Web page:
Borders are falling and Brexit won’t stop the trend

If I want to source a piece of design work today, I don’t need to find a local agency or freelancer. I might choose to, but my options are many, varied, and global.

If I want a custom t-shirt designed? $15 is the going rate. $25 if I want it turned around in 24 hours. Maybe I want a voice-over from a professional voice actress? Prices start at $5. Logos, brochures, animations — all available from a global marketplace of talented creatives via a number of low-friction portals like Fiverr.

These services are not going to go away in the face of political attempts to reverse years of movement towards global free trade. They might need to adapt. But it’s hard to imagine how a wall across the southernmost US states, or the reversal of Britain out of the EU is going to create barriers big enough to prevent the flow of digital traffic.

They might even increase it. I’m reminded of Leia’s warning to Tarkin in A New Hope: “The more you tighten your grip, Tarkin, the more star systems will slip through your fingers.”

Scale: reset your expectations

Services like Fiverr are just one example of the technology-driven trend for falling barriers between and inside organisations. These falling barriers are a consequence of the lower friction of digital communications. Physical proximity and human-to-human communication still has enormous value in many contexts. But in many others, a digital intermediary — or even direct machine to machine communication — can replace historically high-friction human interactions and have a dramatic effect on business.

Take global digital marketplaces like Ali Baba, and their effect on the supply chains of so many industries. Now everyone has near-direct access to the manufacturing hubs of China with an intermediary that diminishes the fear, increases trust and minimises the advantage of direct contact and experience.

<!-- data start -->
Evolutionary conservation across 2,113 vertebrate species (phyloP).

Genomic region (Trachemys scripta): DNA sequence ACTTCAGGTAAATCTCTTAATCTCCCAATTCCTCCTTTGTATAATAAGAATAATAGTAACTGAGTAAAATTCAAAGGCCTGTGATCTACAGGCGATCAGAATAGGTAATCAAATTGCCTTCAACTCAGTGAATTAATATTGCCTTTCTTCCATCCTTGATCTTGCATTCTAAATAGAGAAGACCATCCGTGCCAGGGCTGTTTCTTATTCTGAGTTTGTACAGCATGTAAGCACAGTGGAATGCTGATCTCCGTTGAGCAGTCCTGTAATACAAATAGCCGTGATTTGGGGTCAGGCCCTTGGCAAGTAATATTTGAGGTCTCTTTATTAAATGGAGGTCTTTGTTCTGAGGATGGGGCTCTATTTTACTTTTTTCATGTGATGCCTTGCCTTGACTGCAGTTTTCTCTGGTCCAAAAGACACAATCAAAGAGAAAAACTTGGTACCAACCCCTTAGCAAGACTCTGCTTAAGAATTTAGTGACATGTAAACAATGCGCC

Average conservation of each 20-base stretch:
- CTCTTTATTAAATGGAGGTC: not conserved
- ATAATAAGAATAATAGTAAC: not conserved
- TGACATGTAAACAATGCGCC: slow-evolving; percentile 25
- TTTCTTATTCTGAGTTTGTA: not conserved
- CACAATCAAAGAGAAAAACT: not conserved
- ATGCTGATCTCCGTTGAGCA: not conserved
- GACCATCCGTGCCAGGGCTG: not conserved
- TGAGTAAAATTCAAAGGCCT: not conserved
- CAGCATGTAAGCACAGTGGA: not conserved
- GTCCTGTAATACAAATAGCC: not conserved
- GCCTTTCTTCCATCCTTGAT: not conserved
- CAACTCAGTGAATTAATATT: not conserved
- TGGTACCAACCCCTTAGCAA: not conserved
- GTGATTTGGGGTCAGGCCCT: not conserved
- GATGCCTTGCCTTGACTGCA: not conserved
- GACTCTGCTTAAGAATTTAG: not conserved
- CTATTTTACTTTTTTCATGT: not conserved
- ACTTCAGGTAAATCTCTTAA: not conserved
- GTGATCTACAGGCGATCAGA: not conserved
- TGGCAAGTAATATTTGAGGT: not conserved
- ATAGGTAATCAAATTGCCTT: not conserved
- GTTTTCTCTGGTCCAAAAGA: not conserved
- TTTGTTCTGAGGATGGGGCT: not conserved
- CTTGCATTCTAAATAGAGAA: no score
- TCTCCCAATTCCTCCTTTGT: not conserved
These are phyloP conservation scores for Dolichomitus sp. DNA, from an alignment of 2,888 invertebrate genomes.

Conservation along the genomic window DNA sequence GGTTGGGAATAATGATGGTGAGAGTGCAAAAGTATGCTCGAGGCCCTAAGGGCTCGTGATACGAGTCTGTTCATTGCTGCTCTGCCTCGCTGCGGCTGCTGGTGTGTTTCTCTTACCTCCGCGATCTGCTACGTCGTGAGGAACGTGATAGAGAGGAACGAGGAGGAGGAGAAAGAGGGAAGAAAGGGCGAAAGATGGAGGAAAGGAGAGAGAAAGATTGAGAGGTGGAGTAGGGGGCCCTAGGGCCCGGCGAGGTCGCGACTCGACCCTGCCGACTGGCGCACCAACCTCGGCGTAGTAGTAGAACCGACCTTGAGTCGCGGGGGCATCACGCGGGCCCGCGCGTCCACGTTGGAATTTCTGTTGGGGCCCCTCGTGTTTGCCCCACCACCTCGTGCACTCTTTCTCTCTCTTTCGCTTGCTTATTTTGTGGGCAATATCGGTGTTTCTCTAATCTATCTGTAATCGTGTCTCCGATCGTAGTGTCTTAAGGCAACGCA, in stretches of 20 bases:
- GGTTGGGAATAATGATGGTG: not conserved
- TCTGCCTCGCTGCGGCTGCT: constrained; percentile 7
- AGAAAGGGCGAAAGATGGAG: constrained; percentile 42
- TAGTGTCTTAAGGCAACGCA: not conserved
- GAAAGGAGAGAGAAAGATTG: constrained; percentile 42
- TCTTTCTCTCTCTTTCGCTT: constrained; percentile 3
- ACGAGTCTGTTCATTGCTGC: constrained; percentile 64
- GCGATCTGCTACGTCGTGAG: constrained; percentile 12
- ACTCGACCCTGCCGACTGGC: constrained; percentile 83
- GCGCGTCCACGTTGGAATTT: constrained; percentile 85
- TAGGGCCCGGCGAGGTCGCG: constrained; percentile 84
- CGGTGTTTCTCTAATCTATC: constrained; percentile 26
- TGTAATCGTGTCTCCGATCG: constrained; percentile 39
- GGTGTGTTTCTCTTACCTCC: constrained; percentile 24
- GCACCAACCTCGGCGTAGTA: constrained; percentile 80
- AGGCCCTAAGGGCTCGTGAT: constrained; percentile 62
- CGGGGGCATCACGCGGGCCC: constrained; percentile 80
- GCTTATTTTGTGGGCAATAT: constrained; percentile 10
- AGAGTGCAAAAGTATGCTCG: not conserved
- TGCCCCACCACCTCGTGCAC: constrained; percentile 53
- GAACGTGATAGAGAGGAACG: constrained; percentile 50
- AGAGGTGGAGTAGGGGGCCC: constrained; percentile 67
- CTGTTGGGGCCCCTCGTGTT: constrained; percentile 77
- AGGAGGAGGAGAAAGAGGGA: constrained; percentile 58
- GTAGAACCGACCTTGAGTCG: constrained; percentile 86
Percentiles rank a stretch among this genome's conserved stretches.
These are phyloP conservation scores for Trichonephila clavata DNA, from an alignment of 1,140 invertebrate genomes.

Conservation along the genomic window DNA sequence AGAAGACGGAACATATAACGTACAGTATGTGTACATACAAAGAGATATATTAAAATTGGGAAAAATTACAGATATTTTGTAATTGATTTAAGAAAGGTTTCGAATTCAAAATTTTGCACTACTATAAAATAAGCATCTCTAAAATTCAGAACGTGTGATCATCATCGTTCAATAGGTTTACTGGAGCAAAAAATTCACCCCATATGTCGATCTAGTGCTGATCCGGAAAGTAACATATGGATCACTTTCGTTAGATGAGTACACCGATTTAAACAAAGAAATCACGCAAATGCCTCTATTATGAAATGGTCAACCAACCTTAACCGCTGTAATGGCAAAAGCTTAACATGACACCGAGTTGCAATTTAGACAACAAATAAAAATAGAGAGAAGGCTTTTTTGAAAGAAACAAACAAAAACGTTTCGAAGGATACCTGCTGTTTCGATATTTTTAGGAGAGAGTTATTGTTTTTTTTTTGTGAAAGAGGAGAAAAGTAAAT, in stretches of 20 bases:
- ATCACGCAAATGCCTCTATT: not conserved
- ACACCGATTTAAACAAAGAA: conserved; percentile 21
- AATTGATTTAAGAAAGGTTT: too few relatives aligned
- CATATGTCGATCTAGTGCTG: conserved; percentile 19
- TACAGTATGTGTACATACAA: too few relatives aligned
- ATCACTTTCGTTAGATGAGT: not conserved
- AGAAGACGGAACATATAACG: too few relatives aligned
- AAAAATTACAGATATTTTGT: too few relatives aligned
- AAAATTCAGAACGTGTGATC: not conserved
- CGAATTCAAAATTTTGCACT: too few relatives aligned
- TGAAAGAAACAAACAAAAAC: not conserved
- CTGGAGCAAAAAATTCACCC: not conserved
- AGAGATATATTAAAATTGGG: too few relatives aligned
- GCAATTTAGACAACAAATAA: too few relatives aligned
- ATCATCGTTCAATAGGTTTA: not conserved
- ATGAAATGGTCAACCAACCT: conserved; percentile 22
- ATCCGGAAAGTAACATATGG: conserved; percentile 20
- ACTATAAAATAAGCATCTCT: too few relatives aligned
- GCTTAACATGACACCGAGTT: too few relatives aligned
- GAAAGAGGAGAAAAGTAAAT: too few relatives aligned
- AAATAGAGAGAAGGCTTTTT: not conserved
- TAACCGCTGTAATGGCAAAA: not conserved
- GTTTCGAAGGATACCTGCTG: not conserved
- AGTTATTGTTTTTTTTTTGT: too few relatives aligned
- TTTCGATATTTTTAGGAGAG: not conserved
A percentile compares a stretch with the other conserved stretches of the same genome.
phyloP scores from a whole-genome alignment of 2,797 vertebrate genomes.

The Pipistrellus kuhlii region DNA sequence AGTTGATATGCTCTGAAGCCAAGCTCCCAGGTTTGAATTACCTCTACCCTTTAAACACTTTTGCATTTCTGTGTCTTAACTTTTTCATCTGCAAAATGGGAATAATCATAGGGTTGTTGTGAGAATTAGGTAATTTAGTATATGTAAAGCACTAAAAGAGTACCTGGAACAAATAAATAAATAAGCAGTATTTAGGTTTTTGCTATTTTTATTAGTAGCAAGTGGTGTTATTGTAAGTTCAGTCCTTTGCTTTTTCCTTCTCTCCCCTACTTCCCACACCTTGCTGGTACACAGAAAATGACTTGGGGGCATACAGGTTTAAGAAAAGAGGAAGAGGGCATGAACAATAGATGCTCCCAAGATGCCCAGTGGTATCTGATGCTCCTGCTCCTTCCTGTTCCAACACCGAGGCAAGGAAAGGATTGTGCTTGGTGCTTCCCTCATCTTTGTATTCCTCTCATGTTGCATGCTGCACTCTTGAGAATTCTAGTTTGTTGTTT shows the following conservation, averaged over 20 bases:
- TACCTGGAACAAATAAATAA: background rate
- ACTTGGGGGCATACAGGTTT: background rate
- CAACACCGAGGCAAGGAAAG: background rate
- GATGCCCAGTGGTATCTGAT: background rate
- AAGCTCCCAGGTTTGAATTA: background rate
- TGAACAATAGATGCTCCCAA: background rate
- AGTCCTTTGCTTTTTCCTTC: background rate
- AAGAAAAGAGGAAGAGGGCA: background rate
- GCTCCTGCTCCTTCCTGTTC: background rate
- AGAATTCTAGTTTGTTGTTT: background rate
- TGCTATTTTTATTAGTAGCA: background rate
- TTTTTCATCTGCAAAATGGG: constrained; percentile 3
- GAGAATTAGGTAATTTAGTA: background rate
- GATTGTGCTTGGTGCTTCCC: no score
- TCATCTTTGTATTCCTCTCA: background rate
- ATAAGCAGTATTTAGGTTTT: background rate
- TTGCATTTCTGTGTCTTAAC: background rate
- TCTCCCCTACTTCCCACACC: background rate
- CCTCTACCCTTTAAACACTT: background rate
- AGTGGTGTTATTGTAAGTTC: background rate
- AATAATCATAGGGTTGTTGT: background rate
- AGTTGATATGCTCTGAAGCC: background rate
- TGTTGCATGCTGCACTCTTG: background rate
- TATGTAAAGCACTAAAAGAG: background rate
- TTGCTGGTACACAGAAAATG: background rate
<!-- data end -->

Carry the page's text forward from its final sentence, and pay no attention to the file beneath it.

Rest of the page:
Or take a much smaller example: the relationship between two different departments in a single organisation. Before, the interaction between these departments might have been limited to meetings and memos. Now real-time data can flow between them constantly. Few organisations have got to grips with the transformative potential of this effect. But those that have, like Amazon with its Lego-brick architecture of standalone functions integrated by a shared software layer, have proven to be hugely disruptive.

Move fast and break laws

The momentum of this effect seems too great to be significantly slowed by even international political efforts. You can’t un-invent the internet, and even the most aggressive attempts to control it can ultimately be subverted. Combine this with the gung-ho attitude of many tech companies and tech-driven entrepreneurs — what I’ve come to term “Move fast and break laws” — and it’s hard to see how Brexit, or Trump’s wall (real or virtual) will have a long term effect on slowing the collapse of walls between our countries and organisations.

 

This post forms part of my Blogs series. For more posts on this subject, visit the Blogs page.

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Tom Cheesewright